- 1 decade ago
Vitamin C deficiency is a huge problem for guinea pigs, especially pregnant guinea pigs. This is a very likely reason for your piggies loss of hair. It is a huge problem, and you should take her to a vet who specializes in exotic animals a.s.a.p.!!! In the mean time, (since it's a holiday, or almost so where you live), give her citrus fruits (oranges and/or lemons mainly), and multi vitamin guinea pig drops if you have them. Other possible reasons for her hair loss could be malnutrition, or even mites. The only way to know for sure is to go to a veterinarian, and for the good of your piggie and her babies, please take her to one as soon as possible, because guinea pigs are small, and it doesn't take long for a small problem to turn deadly. I'm not trying to scare you- I'm just warning you from a personal experience I had with a guinea pig very similar to your situation. God bless you and yours!Source(s): Personal guinea pig experience.
- Psalm91Lv 51 decade ago
THE BEST SITE ON GUINEA PIG CARE including pregnancy
I'm going to be having some soon too but I'm keeping all mine.
- Bonita ApplebaumLv 51 decade ago
Hair loss or thinning of the hair is a common problem of female guinea pigs that have been repeatedly bred. These sows tend to lose hair with each successive pregnancy.
Hair loss is frequently noted among juvenile guinea pigs by weakened state at or around the time of weaning. "Barbering" also results in hair loss. This vice (bad habit) occurs when guinea pigs habitually chew on the haircoats of guinea pigs that are lower in the social "pecking order." Younger guinea pigs in particular, can lose substantial amounts of hair as a result of this activity. Hair can also be lost because of fungal disease and external parasite infestations.
But if you believe it's a Vitamin C deficiency..
Good-quality food and fresh, clean water must be readily available at all times. Commercially available pelleted chows provide all of the essential nutrients, as long as the pellets are fresh and wholesome when offered. Some guinea pig owners are tempted to feed rabbit pellets, assuming that they are roughly equivalent to guinea pig pellets, but this is not so. Unlike most mammals (including rabbits), guinea pigs require a high level of the vitamin, folic acid. Unlike rabbits, guinea pigs cannot manufacture their own vitamin C and must, therefore, receive it from an outside source. Interestingly, people and our primate relatives share this dependence on vitamin C from the food we consume. Pellets milled for guinea pigs take these special requirements into consideration and are appropriately fortified with these 2 nutrients, among many other essential ones.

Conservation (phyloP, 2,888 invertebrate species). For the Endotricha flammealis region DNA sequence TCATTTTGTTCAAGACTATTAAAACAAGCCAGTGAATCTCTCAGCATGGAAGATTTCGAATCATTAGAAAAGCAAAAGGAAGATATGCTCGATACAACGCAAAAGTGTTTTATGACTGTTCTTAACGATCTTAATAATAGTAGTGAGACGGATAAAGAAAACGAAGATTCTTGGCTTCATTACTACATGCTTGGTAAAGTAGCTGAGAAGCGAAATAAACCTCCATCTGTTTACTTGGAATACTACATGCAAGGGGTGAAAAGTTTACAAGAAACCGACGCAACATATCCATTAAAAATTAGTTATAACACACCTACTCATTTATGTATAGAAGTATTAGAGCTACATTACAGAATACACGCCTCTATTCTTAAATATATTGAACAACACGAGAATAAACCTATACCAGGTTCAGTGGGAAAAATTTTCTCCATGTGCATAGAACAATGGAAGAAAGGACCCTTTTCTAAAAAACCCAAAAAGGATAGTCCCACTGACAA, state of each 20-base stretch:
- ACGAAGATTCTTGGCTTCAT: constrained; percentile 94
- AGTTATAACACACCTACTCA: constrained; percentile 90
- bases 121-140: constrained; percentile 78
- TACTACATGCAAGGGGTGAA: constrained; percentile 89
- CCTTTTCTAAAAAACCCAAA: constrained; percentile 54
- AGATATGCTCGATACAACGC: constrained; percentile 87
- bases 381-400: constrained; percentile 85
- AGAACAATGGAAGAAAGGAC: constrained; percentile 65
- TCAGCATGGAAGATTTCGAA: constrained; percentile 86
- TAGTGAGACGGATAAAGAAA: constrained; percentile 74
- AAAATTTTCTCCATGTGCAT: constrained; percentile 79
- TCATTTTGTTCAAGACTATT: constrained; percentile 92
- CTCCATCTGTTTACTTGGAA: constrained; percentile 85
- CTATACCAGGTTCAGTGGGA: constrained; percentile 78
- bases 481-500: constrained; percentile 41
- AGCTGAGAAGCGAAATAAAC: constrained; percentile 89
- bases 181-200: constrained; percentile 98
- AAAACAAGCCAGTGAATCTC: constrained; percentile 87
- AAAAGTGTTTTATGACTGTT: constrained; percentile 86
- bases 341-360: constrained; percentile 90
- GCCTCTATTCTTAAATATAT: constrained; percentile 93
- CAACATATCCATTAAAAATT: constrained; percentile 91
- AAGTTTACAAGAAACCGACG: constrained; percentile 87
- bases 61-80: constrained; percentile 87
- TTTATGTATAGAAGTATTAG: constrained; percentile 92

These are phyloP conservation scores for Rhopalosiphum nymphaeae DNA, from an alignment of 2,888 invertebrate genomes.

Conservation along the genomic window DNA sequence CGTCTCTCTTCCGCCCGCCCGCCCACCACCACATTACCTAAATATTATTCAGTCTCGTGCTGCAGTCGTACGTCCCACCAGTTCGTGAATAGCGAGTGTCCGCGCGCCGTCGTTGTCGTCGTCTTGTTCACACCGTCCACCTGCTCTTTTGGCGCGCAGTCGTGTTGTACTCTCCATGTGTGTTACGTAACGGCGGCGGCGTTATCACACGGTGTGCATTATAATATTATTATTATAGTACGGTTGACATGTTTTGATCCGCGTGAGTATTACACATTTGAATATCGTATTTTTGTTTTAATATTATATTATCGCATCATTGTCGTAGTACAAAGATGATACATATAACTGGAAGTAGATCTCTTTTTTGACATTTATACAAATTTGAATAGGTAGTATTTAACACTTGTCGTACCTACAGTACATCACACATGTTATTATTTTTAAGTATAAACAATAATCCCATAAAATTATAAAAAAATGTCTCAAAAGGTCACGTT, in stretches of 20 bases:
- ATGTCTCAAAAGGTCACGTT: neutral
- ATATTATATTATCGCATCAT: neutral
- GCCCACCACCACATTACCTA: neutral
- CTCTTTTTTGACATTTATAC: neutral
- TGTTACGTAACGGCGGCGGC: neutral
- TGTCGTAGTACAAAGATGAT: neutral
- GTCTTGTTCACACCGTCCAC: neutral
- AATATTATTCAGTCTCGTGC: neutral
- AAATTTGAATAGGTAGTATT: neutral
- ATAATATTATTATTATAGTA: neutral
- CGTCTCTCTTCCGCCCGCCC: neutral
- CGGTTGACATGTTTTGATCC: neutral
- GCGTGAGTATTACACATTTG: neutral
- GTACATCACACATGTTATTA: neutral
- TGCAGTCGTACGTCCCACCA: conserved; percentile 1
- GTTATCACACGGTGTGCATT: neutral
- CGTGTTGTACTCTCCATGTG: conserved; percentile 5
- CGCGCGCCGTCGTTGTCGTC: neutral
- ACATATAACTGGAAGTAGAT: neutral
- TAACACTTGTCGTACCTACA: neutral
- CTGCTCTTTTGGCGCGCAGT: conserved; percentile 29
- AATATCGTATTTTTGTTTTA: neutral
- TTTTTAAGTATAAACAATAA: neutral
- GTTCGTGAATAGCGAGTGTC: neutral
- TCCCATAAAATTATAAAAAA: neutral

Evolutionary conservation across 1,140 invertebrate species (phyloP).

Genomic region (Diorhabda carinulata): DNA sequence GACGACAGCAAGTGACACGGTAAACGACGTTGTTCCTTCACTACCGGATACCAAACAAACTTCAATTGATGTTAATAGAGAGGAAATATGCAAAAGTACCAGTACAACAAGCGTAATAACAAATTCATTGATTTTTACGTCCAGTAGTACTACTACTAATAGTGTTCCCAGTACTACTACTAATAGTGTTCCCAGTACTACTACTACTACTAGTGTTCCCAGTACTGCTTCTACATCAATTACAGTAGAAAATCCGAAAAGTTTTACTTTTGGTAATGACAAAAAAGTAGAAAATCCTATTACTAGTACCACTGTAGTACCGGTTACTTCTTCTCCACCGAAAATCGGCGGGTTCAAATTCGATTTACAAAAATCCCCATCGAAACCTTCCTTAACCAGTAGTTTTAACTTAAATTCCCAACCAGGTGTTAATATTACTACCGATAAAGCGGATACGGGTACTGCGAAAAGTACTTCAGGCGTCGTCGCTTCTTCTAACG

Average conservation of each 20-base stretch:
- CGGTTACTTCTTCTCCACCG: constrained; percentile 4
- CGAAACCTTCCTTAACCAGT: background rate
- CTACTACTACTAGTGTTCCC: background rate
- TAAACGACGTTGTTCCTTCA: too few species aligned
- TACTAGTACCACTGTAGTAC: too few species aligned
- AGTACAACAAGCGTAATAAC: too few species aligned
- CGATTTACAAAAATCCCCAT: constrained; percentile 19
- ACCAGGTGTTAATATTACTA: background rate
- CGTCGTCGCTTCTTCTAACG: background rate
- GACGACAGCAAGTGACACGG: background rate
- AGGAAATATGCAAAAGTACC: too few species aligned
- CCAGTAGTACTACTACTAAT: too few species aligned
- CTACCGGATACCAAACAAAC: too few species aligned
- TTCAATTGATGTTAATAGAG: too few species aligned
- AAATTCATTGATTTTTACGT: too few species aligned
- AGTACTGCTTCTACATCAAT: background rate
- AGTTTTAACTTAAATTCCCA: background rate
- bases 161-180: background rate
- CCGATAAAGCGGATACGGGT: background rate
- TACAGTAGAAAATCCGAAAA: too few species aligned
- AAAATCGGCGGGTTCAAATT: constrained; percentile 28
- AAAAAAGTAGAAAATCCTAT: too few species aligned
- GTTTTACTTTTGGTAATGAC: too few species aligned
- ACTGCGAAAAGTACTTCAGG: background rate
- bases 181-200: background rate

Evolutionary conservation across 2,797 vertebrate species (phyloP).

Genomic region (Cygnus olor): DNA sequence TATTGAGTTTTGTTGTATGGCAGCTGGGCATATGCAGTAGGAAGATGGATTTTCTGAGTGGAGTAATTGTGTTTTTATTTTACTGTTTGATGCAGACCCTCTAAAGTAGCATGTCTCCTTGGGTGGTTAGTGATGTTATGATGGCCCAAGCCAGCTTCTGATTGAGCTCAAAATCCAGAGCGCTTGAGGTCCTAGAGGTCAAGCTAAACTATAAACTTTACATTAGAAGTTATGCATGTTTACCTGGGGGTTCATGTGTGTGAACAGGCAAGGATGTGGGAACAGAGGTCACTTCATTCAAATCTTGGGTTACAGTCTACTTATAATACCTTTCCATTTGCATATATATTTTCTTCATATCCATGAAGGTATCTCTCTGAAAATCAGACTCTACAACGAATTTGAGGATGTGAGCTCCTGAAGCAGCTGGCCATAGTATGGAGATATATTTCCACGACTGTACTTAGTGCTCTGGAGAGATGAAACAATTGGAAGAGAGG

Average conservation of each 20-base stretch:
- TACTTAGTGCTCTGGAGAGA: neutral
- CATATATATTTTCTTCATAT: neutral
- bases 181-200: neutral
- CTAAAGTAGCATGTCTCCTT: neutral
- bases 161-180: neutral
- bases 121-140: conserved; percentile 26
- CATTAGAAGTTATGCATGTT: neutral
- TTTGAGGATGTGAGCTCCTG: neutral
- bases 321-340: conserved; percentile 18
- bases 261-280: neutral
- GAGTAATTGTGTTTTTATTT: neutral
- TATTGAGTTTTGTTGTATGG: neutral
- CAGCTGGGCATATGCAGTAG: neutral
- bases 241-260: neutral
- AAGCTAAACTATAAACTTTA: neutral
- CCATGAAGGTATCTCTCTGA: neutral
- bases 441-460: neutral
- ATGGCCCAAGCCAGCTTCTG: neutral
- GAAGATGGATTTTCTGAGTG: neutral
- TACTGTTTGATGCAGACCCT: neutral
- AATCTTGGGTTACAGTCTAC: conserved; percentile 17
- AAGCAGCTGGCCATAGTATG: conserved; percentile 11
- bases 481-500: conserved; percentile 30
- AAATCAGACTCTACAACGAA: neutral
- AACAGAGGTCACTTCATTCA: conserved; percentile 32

Guinea pig chows generally contain 18-20% protein, 16% fiber and about 1 gram of vitamin C per kilogram of ration. Even when the fresh pellets are properly stored in a cool, dry place, about half of the vitamin C content is degraded and lost within 6 weeks of manufacture. Therefore, the diet should be supplemented with vitamin C as follows: 200 milligrams of ascorbic acid (vitamin C) should be added to about 1 qt of drinking water, made up fresh every 12 hours, or a single guinea pig should be offered one handful of kale or cabbage or one-quarter of an orange daily.
Researchers are not in agreement on the advisability of adding other items to the balanced ration (pelleted chows). We recommend that fresh greens, hay and small amounts of fruit be offered daily with several precautions: These items should not exceed 10-15% of the daily diet Furthermore, the fresh items must be thoroughly washed to avoid pesticide residues and possible bacterial contamination.
Guinea pigs cannot manufacture vitamin C and must receive an adequate supply of it from outside food sources. Vitamin C deficiency results in scurvy, which is characterized by inappetence, swollen, painful joints and ribs, reluctance to move, poor bone and teeth development, and spontaneous bleeding from the gums and into muscle.
Adequate levels of vitamin C are always included in the formulation of pelleted diets for guinea pigs. Often, however, handling and improper storage (exposure to light, heat and dampness) of the feed pellets results in loss of vitamin C. Therefore, even guinea pigs fed presumably reliable pelleted diets may develop scurvy if the diet's vitamin C content has been reduced or lost.
A veterinarian should be consulted if this disease is suspected so that the diagnosis can be confirmed. The veterinarian will prescribe a program of vitamin C supplementation (via food or water or injection) to reverse the signs
- 1 decade ago
never had a guinea pig lose hair while preggo, but she ate her babies both times it made me sick....was watchin for her to have the babies but she always did it at night, and when I woke up they were half eatten.......I was soooo upset. how do you stop that??
- 1 decade ago
It could be that she is pulling out some of her hair to make a nest. But I'm not very experienced.